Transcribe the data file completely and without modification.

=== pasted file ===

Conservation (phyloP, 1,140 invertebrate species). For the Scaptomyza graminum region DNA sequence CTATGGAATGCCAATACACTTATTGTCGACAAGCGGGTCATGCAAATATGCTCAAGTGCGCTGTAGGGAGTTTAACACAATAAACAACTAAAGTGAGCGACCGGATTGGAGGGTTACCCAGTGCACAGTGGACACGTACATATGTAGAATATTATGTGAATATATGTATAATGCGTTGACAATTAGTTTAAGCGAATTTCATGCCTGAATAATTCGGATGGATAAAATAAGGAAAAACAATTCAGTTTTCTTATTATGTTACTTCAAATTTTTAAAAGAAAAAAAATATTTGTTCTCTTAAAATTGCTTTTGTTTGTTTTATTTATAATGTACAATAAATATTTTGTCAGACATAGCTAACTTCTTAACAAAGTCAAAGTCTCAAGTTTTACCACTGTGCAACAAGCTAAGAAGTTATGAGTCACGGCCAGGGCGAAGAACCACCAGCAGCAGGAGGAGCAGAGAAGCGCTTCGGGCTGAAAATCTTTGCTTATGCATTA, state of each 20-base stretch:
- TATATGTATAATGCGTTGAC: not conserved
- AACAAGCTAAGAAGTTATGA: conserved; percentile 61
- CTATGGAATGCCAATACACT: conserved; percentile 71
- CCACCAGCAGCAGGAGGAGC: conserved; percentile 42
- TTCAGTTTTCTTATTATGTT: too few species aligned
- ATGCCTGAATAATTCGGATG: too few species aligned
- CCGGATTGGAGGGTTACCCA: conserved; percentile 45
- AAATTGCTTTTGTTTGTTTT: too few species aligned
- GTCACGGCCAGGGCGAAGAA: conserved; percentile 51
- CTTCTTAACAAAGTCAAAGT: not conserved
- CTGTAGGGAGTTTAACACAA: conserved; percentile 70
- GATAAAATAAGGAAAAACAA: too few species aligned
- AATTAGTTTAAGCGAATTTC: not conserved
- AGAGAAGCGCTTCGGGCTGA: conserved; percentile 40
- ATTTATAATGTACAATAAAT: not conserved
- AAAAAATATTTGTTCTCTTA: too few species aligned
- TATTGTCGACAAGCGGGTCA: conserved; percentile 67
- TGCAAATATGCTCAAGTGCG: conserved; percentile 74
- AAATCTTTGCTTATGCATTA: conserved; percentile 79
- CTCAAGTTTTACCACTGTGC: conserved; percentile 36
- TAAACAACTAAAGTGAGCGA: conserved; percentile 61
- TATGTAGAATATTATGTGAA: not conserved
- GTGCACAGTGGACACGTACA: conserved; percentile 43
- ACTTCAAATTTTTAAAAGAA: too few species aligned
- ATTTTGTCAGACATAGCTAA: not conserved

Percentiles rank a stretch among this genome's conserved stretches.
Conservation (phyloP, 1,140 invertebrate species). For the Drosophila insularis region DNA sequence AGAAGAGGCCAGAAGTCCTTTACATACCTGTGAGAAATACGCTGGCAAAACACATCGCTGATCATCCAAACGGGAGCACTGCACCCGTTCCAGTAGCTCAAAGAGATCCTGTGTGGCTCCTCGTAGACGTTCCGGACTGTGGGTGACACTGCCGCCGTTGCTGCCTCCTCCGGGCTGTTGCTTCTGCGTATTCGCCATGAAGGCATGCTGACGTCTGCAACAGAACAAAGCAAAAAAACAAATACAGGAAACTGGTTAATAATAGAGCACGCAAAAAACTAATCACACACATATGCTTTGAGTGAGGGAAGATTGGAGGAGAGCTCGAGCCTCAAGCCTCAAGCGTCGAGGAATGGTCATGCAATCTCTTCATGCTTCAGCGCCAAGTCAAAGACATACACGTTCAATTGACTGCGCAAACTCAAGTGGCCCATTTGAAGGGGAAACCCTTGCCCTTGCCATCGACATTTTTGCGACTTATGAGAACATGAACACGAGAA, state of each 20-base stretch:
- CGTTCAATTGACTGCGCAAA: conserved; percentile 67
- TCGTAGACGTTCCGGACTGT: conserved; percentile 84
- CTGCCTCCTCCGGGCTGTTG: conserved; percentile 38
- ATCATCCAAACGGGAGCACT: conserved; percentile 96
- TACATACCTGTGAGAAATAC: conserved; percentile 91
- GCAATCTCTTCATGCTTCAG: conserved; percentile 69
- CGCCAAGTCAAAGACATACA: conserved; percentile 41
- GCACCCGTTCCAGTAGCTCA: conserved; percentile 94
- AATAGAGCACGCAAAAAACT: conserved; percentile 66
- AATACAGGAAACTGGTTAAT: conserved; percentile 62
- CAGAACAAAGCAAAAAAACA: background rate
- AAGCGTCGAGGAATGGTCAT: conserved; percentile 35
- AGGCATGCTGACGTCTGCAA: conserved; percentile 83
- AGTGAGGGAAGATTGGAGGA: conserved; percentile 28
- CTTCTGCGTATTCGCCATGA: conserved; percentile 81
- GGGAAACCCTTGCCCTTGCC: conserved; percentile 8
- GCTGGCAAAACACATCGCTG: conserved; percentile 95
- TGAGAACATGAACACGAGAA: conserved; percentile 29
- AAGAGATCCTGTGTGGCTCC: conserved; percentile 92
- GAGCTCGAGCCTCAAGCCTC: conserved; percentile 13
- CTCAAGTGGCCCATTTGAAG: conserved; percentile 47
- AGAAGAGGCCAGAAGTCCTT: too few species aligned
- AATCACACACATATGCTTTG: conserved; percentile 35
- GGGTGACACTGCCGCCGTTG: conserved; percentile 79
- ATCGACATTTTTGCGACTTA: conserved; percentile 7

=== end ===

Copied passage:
Conservation (phyloP, 1,140 invertebrate species). For the Scaptomyza graminum region DNA sequence CTATGGAATGCCAATACACTTATTGTCGACAAGCGGGTCATGCAAATATGCTCAAGTGCGCTGTAGGGAGTTTAACACAATAAACAACTAAAGTGAGCGACCGGATTGGAGGGTTACCCAGTGCACAGTGGACACGTACATATGTAGAATATTATGTGAATATATGTATAATGCGTTGACAATTAGTTTAAGCGAATTTCATGCCTGAATAATTCGGATGGATAAAATAAGGAAAAACAATTCAGTTTTCTTATTATGTTACTTCAAATTTTTAAAAGAAAAAAAATATTTGTTCTCTTAAAATTGCTTTTGTTTGTTTTATTTATAATGTACAATAAATATTTTGTCAGACATAGCTAACTTCTTAACAAAGTCAAAGTCTCAAGTTTTACCACTGTGCAACAAGCTAAGAAGTTATGAGTCACGGCCAGGGCGAAGAACCACCAGCAGCAGGAGGAGCAGAGAAGCGCTTCGGGCTGAAAATCTTTGCTTATGCATTA, state of each 20-base stretch:
- TATATGTATAATGCGTTGAC: not conserved
- AACAAGCTAAGAAGTTATGA: conserved; percentile 61
- CTATGGAATGCCAATACACT: conserved; percentile 71
- CCACCAGCAGCAGGAGGAGC: conserved; percentile 42
- TTCAGTTTTCTTATTATGTT: too few species aligned
- ATGCCTGAATAATTCGGATG: too few species aligned
- CCGGATTGGAGGGTTACCCA: conserved; percentile 45
- AAATTGCTTTTGTTTGTTTT: too few species aligned
- GTCACGGCCAGGGCGAAGAA: conserved; percentile 51
- CTTCTTAACAAAGTCAAAGT: not conserved
- CTGTAGGGAGTTTAACACAA: conserved; percentile 70
- GATAAAATAAGGAAAAACAA: too few species aligned
- AATTAGTTTAAGCGAATTTC: not conserved
- AGAGAAGCGCTTCGGGCTGA: conserved; percentile 40
- ATTTATAATGTACAATAAAT: not conserved
- AAAAAATATTTGTTCTCTTA: too few species aligned
- TATTGTCGACAAGCGGGTCA: conserved; percentile 67
- TGCAAATATGCTCAAGTGCG: conserved; percentile 74
- AAATCTTTGCTTATGCATTA: conserved; percentile 79
- CTCAAGTTTTACCACTGTGC: conserved; percentile 36
- TAAACAACTAAAGTGAGCGA: conserved; percentile 61
- TATGTAGAATATTATGTGAA: not conserved
- GTGCACAGTGGACACGTACA: conserved; percentile 43
- ACTTCAAATTTTTAAAAGAA: too few species aligned
- ATTTTGTCAGACATAGCTAA: not conserved

Percentiles rank a stretch among this genome's conserved stretches.
Conservation (phyloP, 1,140 invertebrate species). For the Drosophila insularis region DNA sequence AGAAGAGGCCAGAAGTCCTTTACATACCTGTGAGAAATACGCTGGCAAAACACATCGCTGATCATCCAAACGGGAGCACTGCACCCGTTCCAGTAGCTCAAAGAGATCCTGTGTGGCTCCTCGTAGACGTTCCGGACTGTGGGTGACACTGCCGCCGTTGCTGCCTCCTCCGGGCTGTTGCTTCTGCGTATTCGCCATGAAGGCATGCTGACGTCTGCAACAGAACAAAGCAAAAAAACAAATACAGGAAACTGGTTAATAATAGAGCACGCAAAAAACTAATCACACACATATGCTTTGAGTGAGGGAAGATTGGAGGAGAGCTCGAGCCTCAAGCCTCAAGCGTCGAGGAATGGTCATGCAATCTCTTCATGCTTCAGCGCCAAGTCAAAGACATACACGTTCAATTGACTGCGCAAACTCAAGTGGCCCATTTGAAGGGGAAACCCTTGCCCTTGCCATCGACATTTTTGCGACTTATGAGAACATGAACACGAGAA, state of each 20-base stretch:
- CGTTCAATTGACTGCGCAAA: conserved; percentile 67
- TCGTAGACGTTCCGGACTGT: conserved; percentile 84
- CTGCCTCCTCCGGGCTGTTG: conserved; percentile 38
- ATCATCCAAACGGGAGCACT: conserved; percentile 96
- TACATACCTGTGAGAAATAC: conserved; percentile 91
- GCAATCTCTTCATGCTTCAG: conserved; percentile 69
- CGCCAAGTCAAAGACATACA: conserved; percentile 41
- GCACCCGTTCCAGTAGCTCA: conserved; percentile 94
- AATAGAGCACGCAAAAAACT: conserved; percentile 66
- AATACAGGAAACTGGTTAAT: conserved; percentile 62
- CAGAACAAAGCAAAAAAACA: background rate
- AAGCGTCGAGGAATGGTCAT: conserved; percentile 35
- AGGCATGCTGACGTCTGCAA: conserved; percentile 83
- AGTGAGGGAAGATTGGAGGA: conserved; percentile 28
- CTTCTGCGTATTCGCCATGA: conserved; percentile 81
- GGGAAACCCTTGCCCTTGCC: conserved; percentile 8
- GCTGGCAAAACACATCGCTG: conserved; percentile 95
- TGAGAACATGAACACGAGAA: conserved; percentile 29
- AAGAGATCCTGTGTGGCTCC: conserved; percentile 92
- GAGCTCGAGCCTCAAGCCTC: conserved; percentile 13
- CTCAAGTGGCCCATTTGAAG: conserved; percentile 47
- AGAAGAGGCCAGAAGTCCTT: too few species aligned
- AATCACACACATATGCTTTG: conserved; percentile 35
- GGGTGACACTGCCGCCGTTG: conserved; percentile 79
- ATCGACATTTTTGCGACTTA: conserved; percentile 7